AHRQ has developed H-CAHPS, a survey tool that can be used by hospitals, employers, states, and others to assess the perceptions of hospital patients about the quality of the care they receive. This information is designed to help patients, their employers, and other purchasers make informed decisions and give hospitals feedback that they can use to improve care. CMS, in partnership with the nation’s major hospital trade groups, is using H-CAHPS as part of its collaborative Hospital Quality Alliance to develop comparative information about hospitals.

In the future, AHRQ will build on our successful Consumer Assessment of Health Plans Survey to create other surveys, including Ambulatory CAHPS, In-Center Hemodialysis CAHPS, and Nursing Home CAHPS. AHRQ also is now working in partnership with the Department of Veterans Affairs to train the third class of state and hospital teams participating in the Patient Safety Improvement Corps. The program was created because states expressed a need for capacity in areas such as conducting effective investigations of reports of medical errors and developing interventions and changes in standard clinical practice. When trained, the teams return to their local communities armed with the knowledge to improve patient safety.

Quality and Disparities Reports
Finally, AHRQ is poised to release the third annual edition of the National Healthcare Quality Report and its companion, the National Healthcare Disparities Report. These reports provide data on the quality of healthcare and disparities in the use of healthcare services associated with patient characteristics, including race, ethnicity, income, education, and area of residence. These reports are rapidly becoming an important part of the nation’s tracking system for healthcare quality and disparities. They also have been a catalyst to the science of quality measure development and collection. The reports are available on AHRQ’s QualityTools Web site at http://www.qualitytools.ahrq.gov/.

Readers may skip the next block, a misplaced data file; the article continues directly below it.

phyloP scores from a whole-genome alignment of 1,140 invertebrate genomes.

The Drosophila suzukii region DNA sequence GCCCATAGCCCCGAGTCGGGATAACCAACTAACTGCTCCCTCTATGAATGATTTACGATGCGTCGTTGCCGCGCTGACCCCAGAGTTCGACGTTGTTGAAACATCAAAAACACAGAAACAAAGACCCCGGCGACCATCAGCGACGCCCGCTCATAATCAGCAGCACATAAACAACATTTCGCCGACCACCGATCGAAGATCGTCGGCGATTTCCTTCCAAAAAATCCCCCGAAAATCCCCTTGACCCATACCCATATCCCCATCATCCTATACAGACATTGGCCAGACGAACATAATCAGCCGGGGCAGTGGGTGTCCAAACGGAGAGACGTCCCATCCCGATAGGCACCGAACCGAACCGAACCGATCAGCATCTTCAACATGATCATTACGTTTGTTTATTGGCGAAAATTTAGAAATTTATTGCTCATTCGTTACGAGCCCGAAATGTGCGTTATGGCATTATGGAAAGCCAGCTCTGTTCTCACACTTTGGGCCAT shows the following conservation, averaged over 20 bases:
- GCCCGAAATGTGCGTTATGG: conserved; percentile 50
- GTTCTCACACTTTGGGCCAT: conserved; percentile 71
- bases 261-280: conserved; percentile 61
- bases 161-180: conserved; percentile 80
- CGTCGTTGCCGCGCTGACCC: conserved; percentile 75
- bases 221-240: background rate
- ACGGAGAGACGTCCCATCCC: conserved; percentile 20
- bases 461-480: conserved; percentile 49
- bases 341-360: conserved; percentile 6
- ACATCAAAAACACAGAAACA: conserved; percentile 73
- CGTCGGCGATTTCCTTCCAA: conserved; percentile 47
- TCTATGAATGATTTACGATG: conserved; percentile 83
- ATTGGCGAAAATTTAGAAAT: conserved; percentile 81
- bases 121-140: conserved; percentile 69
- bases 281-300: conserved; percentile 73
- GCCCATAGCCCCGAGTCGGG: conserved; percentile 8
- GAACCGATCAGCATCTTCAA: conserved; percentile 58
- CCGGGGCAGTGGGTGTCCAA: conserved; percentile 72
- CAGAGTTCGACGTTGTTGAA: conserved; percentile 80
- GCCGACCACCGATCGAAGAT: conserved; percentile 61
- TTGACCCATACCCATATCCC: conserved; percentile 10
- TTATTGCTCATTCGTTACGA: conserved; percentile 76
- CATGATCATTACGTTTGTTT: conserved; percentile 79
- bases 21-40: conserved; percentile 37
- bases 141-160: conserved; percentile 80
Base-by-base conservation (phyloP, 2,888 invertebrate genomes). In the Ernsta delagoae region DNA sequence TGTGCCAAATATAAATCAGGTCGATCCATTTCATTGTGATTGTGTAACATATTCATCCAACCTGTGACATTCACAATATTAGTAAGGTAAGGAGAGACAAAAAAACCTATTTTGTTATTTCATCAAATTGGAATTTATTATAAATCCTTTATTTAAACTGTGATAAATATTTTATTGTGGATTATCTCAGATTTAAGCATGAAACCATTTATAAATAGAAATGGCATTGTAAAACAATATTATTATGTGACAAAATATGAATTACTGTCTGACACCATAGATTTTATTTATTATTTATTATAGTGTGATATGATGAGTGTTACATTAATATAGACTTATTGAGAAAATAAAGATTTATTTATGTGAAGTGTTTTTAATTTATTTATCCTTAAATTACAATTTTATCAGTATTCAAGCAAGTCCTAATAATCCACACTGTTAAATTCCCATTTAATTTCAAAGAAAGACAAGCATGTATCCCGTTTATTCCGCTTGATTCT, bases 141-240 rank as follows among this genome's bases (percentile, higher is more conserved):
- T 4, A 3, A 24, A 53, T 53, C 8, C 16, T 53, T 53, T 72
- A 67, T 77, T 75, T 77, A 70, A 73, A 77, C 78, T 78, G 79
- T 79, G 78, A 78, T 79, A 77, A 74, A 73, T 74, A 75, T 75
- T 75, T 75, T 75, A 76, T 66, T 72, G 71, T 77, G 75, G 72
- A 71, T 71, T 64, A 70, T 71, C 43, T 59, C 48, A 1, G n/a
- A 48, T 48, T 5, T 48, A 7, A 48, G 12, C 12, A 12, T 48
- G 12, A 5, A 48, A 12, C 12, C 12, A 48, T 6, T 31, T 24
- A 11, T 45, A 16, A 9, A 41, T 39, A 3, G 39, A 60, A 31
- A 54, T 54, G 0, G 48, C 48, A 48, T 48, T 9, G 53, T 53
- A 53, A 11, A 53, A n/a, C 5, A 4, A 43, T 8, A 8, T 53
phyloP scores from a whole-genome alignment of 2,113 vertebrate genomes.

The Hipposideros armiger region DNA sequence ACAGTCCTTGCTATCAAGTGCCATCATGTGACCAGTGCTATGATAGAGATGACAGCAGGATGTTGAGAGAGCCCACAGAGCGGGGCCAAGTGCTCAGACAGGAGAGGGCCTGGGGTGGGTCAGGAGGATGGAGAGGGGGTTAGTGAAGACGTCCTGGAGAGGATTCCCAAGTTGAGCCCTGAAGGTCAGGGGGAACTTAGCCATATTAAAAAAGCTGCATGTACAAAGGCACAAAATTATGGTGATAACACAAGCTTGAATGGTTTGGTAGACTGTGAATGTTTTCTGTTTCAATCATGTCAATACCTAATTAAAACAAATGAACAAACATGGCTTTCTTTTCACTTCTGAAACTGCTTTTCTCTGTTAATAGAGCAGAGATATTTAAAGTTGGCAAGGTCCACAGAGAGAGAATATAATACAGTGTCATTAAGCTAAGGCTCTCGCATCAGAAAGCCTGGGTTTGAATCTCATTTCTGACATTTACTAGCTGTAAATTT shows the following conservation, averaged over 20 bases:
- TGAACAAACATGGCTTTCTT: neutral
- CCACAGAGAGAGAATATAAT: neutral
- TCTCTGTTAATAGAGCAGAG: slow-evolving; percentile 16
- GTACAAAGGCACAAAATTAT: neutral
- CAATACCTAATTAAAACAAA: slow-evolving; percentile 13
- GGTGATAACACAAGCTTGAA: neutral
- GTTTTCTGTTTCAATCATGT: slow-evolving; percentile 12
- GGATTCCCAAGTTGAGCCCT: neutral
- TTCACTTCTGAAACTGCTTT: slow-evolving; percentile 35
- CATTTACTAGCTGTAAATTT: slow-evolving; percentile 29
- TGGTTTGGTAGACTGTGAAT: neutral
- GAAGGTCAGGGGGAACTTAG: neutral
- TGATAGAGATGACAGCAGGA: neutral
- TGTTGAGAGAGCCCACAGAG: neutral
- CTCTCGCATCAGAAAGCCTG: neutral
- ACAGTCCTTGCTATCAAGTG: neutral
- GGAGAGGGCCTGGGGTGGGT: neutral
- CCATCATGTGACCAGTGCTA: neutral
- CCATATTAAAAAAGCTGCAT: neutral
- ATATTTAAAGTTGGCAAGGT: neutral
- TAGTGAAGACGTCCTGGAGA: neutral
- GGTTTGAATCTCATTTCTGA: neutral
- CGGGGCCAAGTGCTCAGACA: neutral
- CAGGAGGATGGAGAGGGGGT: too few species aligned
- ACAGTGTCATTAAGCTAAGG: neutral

I hope this commentary has provided a glimpse into the quality improvement initiatives and activities supported by AHRQ. For ongoing information on these activities, I urge readers to go to AHRQ’s Web site and sign up for our electronic newsletter (www.ahrq.gov/news/ahrqlist.htm) and our patient safety newsletter (www.ahrq.gov/qual/ptsflist.htm). These newsletters provide updates on safety initiatives and other important news from AHRQ.

AHRQ’s bottom line is that we will make doing the right thing the easy thing to do for the healthcare system. We look forward to working with the readers of Patient Safety and Quality Healthcare to achieve that goal.

Carolyn M. Clancy (cclancy@ahrq.gov) is director of the Agency for Healthcare Research and Quality.